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Boeing’s latest 737 Max failure narrowly avoided tragedy — but it won’t avoid scrutiny

Boeing’s plan to get back on solid footing after a series of quality flaws in its bestselling jet suffered a near disaster when a plane panel blew out during an Alaska Airlines flight, leaving a gaping hole in row 26.

The Federal Aviation Administration on Saturday, less than a day after the accident, ordered a grounding of most 737 Max 9 planes, affecting some 171 aircraft worldwide, so they can be inspected. On Sunday, the agency said, “they will remain grounded until the FAA is satisfied that they are safe.”

Several factors onboard Alaska Airlines Flight 1282 that turned back Portland, Oregon, minutes into the flight to Ontario, California, on Friday afternoon — including its lower-than-cruising altitude and unoccupied seats where it mattered most — helped avoid serious injury, or worse, for the flight’s 171 passengers and six crew.

The force from the event was so violent it ripped some headrests and seatbacks out of the cabin, blew open the cockpit door, and ripped off the first officer’s headset, according to early details of the federal investigation.

A schoolteacher in the Portland area found the door plug in his backyard, the National Transportation Safety Board said late Sunday.

The terrifying incident means renewed scrutiny for Boeing, which has been working to get its 737 Max program back on track after two fatal crashes, the Covid-19 pandemic’s supply chain havoc and a series of smaller but troubling quality issues in recent months.

The 737 Max 9 flown by Alaska Airlines on Friday was delivered less than three months ago.

“The fact that it was a practically brand-new aircraft is a cause for concern,” said Jim Hall, a former chairman of the National Transportation Safety Board.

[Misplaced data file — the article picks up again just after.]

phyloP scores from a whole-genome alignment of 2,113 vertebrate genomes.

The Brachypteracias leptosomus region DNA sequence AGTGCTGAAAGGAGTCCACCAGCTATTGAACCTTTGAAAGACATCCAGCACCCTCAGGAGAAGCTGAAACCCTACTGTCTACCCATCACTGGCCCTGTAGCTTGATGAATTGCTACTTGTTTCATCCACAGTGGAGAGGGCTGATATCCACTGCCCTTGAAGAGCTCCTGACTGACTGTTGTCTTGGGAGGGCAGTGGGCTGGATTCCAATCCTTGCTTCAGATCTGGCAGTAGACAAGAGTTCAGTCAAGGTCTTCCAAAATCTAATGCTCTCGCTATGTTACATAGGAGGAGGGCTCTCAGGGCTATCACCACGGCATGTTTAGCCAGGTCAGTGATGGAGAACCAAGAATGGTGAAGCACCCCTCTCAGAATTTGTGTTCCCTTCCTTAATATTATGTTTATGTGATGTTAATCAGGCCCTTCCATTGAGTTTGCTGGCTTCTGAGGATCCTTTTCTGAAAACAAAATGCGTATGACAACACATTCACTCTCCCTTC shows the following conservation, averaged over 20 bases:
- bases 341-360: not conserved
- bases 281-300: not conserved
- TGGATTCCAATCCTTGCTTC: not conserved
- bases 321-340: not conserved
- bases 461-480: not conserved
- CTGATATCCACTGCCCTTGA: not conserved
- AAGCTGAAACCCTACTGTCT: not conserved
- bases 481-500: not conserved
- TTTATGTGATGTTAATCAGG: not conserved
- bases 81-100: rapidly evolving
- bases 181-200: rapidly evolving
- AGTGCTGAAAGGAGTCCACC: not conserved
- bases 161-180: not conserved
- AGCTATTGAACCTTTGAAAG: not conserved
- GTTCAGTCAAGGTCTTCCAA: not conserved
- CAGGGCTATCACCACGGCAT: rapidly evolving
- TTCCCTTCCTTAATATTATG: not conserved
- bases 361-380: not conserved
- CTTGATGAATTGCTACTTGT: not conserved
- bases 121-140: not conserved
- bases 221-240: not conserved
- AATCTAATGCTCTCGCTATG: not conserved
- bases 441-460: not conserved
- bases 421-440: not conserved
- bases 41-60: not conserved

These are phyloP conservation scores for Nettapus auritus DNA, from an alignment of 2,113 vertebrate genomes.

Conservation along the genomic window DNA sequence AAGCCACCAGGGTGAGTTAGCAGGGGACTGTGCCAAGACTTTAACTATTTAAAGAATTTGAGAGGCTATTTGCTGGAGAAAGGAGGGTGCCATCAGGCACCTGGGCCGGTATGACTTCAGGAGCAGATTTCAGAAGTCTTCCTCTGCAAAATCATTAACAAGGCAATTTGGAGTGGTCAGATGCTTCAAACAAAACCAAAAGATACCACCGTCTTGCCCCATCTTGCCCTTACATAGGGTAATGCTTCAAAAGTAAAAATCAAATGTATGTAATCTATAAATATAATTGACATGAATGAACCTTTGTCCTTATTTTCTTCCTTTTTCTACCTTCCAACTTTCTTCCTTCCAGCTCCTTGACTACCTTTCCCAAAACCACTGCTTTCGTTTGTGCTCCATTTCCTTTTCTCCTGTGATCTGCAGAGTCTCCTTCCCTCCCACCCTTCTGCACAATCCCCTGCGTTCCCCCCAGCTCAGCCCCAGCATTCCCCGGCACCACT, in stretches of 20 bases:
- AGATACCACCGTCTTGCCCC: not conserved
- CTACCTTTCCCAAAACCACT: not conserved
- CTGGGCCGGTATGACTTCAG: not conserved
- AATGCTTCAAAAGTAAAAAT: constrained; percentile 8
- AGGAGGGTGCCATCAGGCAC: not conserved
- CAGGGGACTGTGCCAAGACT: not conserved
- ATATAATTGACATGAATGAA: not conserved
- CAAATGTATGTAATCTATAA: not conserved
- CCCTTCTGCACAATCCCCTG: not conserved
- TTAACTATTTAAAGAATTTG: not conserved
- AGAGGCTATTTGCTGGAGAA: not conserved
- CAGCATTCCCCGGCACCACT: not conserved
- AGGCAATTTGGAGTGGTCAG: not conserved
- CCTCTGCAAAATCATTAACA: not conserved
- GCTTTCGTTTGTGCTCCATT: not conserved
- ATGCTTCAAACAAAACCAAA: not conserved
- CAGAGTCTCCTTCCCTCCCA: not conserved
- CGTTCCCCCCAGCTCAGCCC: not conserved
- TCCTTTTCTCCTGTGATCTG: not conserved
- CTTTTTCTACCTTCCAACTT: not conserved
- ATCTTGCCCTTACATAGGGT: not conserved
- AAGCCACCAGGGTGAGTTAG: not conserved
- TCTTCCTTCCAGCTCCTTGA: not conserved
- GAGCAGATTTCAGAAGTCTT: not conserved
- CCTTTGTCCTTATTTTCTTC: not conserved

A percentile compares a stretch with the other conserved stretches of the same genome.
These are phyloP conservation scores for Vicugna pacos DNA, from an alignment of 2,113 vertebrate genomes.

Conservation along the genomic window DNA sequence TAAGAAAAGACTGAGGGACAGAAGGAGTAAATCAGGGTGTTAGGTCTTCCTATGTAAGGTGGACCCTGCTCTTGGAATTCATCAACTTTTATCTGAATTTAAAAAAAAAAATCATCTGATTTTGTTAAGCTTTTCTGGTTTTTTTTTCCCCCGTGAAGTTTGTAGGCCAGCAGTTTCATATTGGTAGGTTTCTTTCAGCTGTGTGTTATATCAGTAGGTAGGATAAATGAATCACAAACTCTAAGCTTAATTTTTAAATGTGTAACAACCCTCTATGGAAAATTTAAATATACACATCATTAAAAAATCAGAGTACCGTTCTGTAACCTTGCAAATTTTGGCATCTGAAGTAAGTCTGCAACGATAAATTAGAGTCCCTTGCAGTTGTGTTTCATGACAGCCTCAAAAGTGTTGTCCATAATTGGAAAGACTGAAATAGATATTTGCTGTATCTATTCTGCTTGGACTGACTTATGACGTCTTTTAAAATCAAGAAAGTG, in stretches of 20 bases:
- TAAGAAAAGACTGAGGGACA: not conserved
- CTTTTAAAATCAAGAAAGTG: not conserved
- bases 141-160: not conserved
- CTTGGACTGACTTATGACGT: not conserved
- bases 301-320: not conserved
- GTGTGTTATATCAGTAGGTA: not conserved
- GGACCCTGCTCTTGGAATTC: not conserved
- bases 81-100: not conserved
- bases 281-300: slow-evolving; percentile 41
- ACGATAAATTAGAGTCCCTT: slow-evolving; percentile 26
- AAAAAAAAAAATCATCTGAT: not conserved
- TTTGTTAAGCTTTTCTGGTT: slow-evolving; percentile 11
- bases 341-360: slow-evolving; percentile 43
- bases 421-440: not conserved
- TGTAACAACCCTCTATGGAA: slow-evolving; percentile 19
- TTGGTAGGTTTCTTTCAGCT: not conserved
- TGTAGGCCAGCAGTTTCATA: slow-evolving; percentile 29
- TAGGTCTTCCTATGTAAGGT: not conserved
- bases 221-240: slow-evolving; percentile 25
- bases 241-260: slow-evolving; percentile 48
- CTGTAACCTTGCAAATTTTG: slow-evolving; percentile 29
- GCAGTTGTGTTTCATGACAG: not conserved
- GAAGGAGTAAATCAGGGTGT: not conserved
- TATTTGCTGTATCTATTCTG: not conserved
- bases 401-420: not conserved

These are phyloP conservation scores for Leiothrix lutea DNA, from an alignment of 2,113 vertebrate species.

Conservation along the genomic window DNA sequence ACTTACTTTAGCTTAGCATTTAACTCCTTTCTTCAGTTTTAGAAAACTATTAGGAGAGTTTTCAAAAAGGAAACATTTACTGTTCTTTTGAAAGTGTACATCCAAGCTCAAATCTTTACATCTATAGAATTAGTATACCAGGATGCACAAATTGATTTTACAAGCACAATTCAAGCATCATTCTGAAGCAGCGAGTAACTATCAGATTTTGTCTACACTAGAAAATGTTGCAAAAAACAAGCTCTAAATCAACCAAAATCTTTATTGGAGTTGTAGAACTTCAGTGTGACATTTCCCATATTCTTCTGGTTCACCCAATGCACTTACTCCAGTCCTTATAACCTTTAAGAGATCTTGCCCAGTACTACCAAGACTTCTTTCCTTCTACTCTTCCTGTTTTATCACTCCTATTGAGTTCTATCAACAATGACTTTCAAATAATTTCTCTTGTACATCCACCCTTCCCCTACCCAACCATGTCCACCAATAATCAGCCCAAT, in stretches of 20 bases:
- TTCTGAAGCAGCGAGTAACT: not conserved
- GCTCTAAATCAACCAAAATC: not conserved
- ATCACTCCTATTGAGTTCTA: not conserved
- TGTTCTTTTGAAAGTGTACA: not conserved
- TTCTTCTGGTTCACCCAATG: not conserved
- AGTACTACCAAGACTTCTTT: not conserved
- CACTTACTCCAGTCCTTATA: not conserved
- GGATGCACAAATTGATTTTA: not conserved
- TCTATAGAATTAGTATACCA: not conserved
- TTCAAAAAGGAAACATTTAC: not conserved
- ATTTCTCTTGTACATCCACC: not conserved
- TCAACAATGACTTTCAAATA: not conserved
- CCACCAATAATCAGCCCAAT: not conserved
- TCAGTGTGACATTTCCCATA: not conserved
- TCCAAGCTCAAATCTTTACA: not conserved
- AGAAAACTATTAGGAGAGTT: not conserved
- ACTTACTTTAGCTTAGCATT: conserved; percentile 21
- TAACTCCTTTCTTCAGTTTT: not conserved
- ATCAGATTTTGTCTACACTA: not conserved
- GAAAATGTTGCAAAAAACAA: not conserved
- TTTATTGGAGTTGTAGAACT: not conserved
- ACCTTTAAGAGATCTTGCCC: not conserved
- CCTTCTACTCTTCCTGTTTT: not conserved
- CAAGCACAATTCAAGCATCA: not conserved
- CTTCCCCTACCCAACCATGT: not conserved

United Airlines and Alaska Airlines, the largest operators of the 737 Max 9, on Saturday said they suspended flights with those planes, forcing the carriers to cancel more than 400 flights.

Boeing’s leadership has spent roughly five years regrouping after the 2018 and 2019 fatal crashes of its smaller and more popular Boeing 737 Max 8, which prompted a worldwide grounding of both the Max 8 and Max 9, the two types flying commercially.

Regulators began clearing the planes to fly again in late 2020, and Boeing has won hundreds of new orders for the planes as airlines trip over each other to secure new jets, which are sold out for most of this decade at Boeing and rival Airbus.

Boeing has been trying to ramp up production of the workhorse jet while simultaneously stamping out quality issues such as rudder system bolts that were possibly loose and holes that were incorrectly drilled on certain aircraft. Those defects prompted additional inspections and in some cases slowed down deliveries to airlines.

Boeing still hasn’t won regulator approval for carriers to start flying the smallest Max 7 and largest Max 10 models.

“I’ve heard from a few of you wondering if we’ve lost a step in this recovery,” Boeing CEO Dave Calhoun told Wall Street analysts on an earnings call in October. “You might not be surprised to hear that I view it as exactly the opposite. Over the last several years, we’ve added rigor around our quality processes.”

Calhoun said last month in a statement announcing a new COO that 2024 would be a “significant transitional year in our performance as we continue to restore our operational and financial strength.”

Wall Street analysts expect Boeing to post its sixth consecutive quarterly net loss when it reports results on Jan. 31, according to FactSet estimates. They also anticipate the manufacturer to be profitable this year, starting in the first quarter.